How To Get Your Kids To Help With Housework

It will help build character and instill timely values.

Making your kid help with chores or housework is important as it builds character and can help shape their personality and sense of responsibility. Julie Lythcott-Haims, the author of How To Raise An Adult says: “By making [kids] do chores— taking out the garbage, doing their own laundry—they realize I have to do the work of life in order to be part of life. It’s not just about me and what I need in this moment, but that I’m part of an ecosystem. I’m part of a family. I’m part of a workplace.” But how do you get them to do so? Read on:

1. Start young

Notice how your younger children often want to do what you do, or find a way to make himself or herself around the house? Instead of shooing them out of the kitchen or batting their hands away to do the chore yourself, allow them to help. This will instill in them good habits.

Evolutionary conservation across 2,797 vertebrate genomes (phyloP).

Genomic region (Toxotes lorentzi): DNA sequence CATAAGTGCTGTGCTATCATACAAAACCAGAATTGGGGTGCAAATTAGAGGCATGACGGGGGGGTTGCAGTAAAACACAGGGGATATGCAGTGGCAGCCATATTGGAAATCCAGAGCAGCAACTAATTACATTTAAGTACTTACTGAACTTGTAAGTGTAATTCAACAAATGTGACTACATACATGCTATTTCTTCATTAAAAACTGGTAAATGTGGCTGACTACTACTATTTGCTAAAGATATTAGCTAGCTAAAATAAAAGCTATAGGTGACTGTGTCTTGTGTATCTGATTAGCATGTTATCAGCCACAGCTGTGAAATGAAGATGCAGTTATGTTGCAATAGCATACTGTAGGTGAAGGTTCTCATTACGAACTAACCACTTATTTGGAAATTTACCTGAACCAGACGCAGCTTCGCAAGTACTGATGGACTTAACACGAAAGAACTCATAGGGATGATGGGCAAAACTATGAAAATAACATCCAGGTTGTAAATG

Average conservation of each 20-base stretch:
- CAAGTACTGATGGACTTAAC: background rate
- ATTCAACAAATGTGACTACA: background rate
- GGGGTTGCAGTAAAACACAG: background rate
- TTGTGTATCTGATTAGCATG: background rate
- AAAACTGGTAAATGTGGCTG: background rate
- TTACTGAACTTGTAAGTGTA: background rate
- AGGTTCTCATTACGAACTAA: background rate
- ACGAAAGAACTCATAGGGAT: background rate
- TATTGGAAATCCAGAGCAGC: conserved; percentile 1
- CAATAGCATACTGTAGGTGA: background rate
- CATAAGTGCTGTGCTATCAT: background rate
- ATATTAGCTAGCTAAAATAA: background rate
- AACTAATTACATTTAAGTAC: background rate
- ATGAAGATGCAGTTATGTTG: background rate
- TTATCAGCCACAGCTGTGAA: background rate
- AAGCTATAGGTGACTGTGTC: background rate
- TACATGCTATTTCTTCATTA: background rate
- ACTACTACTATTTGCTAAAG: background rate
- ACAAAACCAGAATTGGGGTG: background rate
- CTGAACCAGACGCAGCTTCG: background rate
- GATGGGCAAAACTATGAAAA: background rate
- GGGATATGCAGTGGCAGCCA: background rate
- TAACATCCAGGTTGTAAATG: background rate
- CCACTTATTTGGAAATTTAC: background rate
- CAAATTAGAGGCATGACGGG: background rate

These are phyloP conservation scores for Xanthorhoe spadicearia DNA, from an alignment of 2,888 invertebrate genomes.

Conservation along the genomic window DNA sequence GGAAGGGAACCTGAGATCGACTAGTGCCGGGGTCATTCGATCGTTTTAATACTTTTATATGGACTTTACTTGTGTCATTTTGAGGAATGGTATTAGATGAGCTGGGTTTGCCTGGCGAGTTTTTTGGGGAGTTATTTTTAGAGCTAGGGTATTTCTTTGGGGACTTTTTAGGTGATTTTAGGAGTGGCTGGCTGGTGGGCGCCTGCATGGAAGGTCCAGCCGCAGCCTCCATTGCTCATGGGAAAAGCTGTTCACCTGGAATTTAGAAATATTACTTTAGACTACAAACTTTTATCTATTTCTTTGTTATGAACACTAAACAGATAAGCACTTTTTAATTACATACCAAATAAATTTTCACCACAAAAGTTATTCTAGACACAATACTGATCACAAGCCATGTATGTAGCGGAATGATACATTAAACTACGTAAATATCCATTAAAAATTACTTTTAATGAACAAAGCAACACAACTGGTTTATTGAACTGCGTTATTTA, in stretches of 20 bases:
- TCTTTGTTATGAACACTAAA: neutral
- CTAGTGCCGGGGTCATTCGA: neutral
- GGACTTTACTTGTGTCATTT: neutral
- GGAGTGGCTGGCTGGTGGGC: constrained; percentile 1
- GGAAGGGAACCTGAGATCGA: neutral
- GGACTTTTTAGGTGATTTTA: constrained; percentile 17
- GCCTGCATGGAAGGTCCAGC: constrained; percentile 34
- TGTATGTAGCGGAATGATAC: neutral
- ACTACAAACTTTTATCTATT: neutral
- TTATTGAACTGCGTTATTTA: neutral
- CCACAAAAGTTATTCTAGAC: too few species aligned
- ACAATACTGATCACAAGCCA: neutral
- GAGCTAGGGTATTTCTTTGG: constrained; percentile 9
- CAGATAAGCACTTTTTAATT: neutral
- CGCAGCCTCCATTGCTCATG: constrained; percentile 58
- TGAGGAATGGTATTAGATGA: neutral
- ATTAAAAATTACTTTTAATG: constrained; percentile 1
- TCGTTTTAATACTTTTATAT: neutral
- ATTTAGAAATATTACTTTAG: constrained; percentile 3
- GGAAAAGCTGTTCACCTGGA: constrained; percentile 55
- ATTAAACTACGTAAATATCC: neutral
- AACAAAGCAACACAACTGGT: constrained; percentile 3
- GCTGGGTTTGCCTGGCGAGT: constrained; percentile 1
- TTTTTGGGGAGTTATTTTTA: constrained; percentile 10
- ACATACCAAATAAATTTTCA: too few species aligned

2. Don’t micromanage

Naturally, your very young child (we’re not talking about teens) most probably won’t be able to meet your expectations when it comes to certain housework such as mopping the floor or cleaning the windows. But what matters is their initiative in doing so. You can give some helpful pointers, but don’t micromanage them or it will suck the fun out of whatever it is they are doing. You need to ask yourself what matters at this point in time and at their age: getting it done, or getting it done your way.

3. Work for a reward

Once your kids are slightly older, if they would like something on the pricier end, tell them that if they go above and beyond for a chore, or if they volunteer to do something that usually isn’t in their chore scope – they’ll earn extra allowance. This will also teach them a valuable lesson that they should work hard for what they want and that hard work does pay off.

4. Ask for help

If your child is older (usually around their teen years) – involve them in larger projects such as assembling IKEA furniture or reorganise the store room. Don’t just sit back and bark your orders though – they need to realise it’s a family effort. Also, phrase it in a more positive way by telling them: “I need your help”. This will give them more incentive to want to pitch in and won’t be perceived as them being forced into something.